When Bowie Community Theatre announced its 2013-2014 season, it promised a bold trio of plays that are largely undiscovered — a move that represented a departure from past seasons.
The company's 47th season opened with a perplexing comedy dealing with adult themes, "The Tale of the Allergist's Wife," a show that easily qualifies as groundbreaking fare for Bowie.
When Charles Busch's play premiered on Broadway in 2000, Ben Brantley, the famed New York Times critic, pronounced it "a nimble sitcom of a play that pushes at the edges of its form."
Bowie's production, which ended its run on July 27, continued pushing those edges as it drifted from drama to comedy. It also reflected the penchant for risk-taking by John Nunemaker, Bowie's president and director of this production, who explores new territory and ferrets out honesty amid pretension.
The central character, Marjorie Taub, neurotic wife of respected and retired allergist Ira Taub, lives in an Upper West Side Manhattan apartment where she is in the midst of a midlife crisis. The recent death of her therapist precipitates a meltdown in a Disney store where she destroys several costly figurines.
Marjorie attends theaters and museums for self-betterment, but remains convinced of her mediocrity. That self-assessment is reinforced by her mother, Frieda, who lives down the hall — adding to Marjorie's distress.
Patient husband Ira fails to comfort Marjorie, and in fact only the Iraqi doorman, Mohammed, is capable of offering insightful encouragement.
Marjorie's life brightens when a childhood friend, free-spirited Lee Green, appears and seems to be leading the life Marjorie has craved. Lee moves into the Taubs' spare bedroom, and soon suggests Ira and Marjorie relax their inhibitions to experience sexual freedom, which disturbs their 31-year marriage.
As Marjorie, Christine Conroy Smith seemed overly dramatic at times, and frequently more pitiable than comic. But she had her moments and was funniest as she frantically forbade her mother's physician to set a third colonoscopy appointment within a six-month period.
Veteran actor Timothy Sayles, who has brightened past 2nd Star and Colonial Players productions, debuted at Bowie Community Theatre as Ira Taub, delivering an understated, credible performance.
Providing major hilarity, Hilary Mazer as Frieda portrayed the feisty, foul-mouthed mother, complaining about her intestinal difficulties with excursions into rants about anti-Semites and Marjorie's shortcomings.
Uday Berry impressed as doorman Mohammed, proving a skilled comedian when increasingly distressed by the Taubs' angry confrontations as he furiously stuffs food into his mouth.
Edye Smith, as Lee Green, brought the comedy to vibrant life from the moment she appears. Smartly stylish and deliciously sensuous, Smith's Green projects a worldliness that might convince us of her actually enjoying friendships with Jack Kerouac, Andy Warhol and Jack Nicholson.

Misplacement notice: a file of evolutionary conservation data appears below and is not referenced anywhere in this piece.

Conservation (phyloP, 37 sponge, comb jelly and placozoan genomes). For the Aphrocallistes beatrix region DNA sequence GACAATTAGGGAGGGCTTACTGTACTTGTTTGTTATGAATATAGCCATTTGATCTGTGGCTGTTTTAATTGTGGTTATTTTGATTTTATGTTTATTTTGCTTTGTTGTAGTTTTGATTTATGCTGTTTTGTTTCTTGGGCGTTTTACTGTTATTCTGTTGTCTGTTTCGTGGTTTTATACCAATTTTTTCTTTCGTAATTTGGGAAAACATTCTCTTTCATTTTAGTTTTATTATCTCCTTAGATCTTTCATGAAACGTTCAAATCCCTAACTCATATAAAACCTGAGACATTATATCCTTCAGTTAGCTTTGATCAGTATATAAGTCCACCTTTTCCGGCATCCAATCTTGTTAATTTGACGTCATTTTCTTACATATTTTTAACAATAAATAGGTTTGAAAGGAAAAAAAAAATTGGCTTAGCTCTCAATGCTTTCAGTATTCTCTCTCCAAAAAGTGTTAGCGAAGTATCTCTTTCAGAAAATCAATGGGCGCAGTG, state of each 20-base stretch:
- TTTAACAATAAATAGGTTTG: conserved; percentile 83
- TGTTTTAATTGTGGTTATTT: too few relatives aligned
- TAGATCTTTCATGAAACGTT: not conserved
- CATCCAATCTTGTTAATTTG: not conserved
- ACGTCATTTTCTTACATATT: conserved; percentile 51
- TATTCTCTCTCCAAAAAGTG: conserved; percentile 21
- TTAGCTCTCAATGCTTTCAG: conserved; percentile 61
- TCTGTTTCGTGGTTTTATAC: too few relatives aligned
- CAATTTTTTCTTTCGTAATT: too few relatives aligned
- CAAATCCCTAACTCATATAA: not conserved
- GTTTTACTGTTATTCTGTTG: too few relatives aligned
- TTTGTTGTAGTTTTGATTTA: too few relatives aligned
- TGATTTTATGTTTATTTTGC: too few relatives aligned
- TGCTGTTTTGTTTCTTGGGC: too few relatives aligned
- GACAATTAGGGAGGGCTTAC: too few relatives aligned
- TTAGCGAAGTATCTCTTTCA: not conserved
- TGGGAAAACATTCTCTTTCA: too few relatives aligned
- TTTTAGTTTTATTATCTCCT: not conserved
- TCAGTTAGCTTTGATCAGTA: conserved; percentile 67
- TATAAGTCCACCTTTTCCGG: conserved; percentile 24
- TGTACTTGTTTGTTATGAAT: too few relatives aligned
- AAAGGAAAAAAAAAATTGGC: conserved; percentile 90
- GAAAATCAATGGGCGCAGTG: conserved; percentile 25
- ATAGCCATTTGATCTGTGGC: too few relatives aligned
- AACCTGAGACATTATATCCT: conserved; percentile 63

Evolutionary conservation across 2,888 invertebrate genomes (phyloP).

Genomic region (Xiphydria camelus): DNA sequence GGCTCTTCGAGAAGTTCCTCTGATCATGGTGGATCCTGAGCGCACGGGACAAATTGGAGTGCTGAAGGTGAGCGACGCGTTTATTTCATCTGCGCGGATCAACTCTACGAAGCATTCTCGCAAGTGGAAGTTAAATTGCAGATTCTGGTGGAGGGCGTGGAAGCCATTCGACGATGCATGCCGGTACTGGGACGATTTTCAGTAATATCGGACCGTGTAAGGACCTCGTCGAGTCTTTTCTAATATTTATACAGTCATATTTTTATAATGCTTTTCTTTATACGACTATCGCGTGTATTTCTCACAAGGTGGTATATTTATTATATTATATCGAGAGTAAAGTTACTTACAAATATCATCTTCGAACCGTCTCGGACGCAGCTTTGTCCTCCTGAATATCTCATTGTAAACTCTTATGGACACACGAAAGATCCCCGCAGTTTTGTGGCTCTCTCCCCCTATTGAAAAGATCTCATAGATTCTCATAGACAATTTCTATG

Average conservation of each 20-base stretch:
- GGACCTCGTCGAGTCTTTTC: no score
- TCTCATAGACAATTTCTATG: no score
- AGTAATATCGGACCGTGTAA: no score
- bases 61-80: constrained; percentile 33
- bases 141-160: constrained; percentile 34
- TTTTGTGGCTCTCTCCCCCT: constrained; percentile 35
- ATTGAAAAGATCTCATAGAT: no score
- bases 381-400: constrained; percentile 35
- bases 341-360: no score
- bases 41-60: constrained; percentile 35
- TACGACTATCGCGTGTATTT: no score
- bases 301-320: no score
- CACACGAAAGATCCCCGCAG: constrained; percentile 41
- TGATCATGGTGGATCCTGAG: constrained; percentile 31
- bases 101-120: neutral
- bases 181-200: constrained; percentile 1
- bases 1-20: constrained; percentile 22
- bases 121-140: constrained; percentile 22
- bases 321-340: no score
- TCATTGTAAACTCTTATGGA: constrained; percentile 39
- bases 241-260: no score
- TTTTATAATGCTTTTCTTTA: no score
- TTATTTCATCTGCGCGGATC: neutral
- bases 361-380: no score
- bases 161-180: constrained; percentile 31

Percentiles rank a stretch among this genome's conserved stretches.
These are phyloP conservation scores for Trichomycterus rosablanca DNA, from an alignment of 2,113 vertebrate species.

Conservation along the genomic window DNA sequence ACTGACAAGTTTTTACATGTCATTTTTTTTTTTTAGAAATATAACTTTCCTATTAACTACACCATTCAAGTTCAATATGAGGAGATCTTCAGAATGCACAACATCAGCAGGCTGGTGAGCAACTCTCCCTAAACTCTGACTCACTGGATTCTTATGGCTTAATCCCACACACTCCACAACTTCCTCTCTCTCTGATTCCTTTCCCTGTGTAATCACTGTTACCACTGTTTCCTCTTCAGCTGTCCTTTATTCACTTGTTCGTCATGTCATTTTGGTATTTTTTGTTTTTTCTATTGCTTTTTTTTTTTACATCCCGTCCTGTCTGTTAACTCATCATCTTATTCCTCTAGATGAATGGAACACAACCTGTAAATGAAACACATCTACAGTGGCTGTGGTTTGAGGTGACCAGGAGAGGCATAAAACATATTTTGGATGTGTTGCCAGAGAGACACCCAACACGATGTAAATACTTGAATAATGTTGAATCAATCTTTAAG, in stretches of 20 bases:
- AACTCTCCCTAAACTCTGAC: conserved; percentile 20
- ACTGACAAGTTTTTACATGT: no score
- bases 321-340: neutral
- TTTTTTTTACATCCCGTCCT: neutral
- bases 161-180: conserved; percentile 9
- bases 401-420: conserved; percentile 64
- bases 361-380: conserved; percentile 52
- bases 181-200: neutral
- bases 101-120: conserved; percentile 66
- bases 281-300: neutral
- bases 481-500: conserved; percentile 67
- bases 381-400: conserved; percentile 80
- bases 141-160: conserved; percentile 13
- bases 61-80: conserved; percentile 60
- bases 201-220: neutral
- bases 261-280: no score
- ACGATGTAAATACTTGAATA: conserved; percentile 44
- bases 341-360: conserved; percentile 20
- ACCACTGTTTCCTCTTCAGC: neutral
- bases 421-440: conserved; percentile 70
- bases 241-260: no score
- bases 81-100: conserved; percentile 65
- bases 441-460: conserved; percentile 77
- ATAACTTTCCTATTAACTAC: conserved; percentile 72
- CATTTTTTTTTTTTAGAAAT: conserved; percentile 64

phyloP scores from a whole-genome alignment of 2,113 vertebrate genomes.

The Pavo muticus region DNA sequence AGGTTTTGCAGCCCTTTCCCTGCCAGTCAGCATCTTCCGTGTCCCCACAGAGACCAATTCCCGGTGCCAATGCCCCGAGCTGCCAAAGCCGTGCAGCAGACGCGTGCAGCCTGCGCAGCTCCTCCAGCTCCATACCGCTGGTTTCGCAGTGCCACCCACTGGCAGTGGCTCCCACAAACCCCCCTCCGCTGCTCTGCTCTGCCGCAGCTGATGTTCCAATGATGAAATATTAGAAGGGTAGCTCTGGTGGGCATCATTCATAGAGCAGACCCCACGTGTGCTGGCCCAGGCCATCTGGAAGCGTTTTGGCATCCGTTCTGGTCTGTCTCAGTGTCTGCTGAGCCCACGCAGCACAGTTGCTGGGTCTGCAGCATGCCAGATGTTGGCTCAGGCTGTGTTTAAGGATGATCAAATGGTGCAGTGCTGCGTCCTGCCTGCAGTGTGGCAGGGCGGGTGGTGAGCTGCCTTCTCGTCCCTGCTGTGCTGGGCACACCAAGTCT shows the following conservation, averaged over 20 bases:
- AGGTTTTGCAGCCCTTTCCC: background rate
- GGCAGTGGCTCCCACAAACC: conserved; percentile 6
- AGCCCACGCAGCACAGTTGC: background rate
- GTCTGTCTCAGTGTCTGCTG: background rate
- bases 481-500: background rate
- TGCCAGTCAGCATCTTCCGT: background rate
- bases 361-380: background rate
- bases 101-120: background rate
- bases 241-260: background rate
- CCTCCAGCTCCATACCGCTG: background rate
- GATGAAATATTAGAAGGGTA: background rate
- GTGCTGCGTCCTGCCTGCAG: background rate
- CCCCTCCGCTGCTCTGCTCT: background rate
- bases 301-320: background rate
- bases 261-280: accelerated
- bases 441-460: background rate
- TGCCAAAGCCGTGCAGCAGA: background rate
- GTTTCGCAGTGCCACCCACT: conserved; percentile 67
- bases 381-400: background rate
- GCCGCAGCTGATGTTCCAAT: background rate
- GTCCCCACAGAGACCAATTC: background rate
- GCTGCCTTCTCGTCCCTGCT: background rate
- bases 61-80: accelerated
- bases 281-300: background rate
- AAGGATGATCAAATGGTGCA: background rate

Superb direction and comedic talent combine for a stellar opening to Bowie's season in a show that's perhaps the best-known of the three offerings of the company's full 47th season.
Next on the schedule for Nov. 8-24 is a work that had its New York City premier in 1992, "The Cover of Life," by R. T. Robinson. Set during World War II, the story tells of three young Louisiana housewives who are Life Magazine cover subjects.
The story behind the perfect cover photo is pursued by Life journalist Kate Miller, who discovers the less than perfect lives of the women photographed. Each of the three has different goals and approaches, but all are determined to be good wives as they wait for their husbands.
"The Cover of Life" appears a well-crafted work that examines women's issues confronted in 1943 with emotional and political melodrama and humor.
Scheduled for Feb. 28-March 16 is Bowie's third show of the season: "Dark Passages" by Shannon Michal Dow, Jan Henson Dow and Robert Schroeder. This show only became available for production in 2012. The show is set in the 1980s in upper New York State, where seven characters confront a frightening situation in their quiet little college town.
Women have been attacked in the area, and Bret is terrified that her missing best friends are the latest victims. A jealous boyfriend and a creepy landlord add to the tensions, and when a detective with a colorful past arrives to investigate the disappearances, this little whodunit twists and turns its way to a scary conclusion.
Bowie Community Theatre, 16500 White Marsh Park Drive in Bowie, is offering a limited number of discounted tickets for its productions through Goldstar.com. Tickets may also be ordered online at bctheatre.com. Call 301-805-0219 for details.
tre.com. Call 301-805-0219 for details.Copyright © 2014, The Baltimore Sun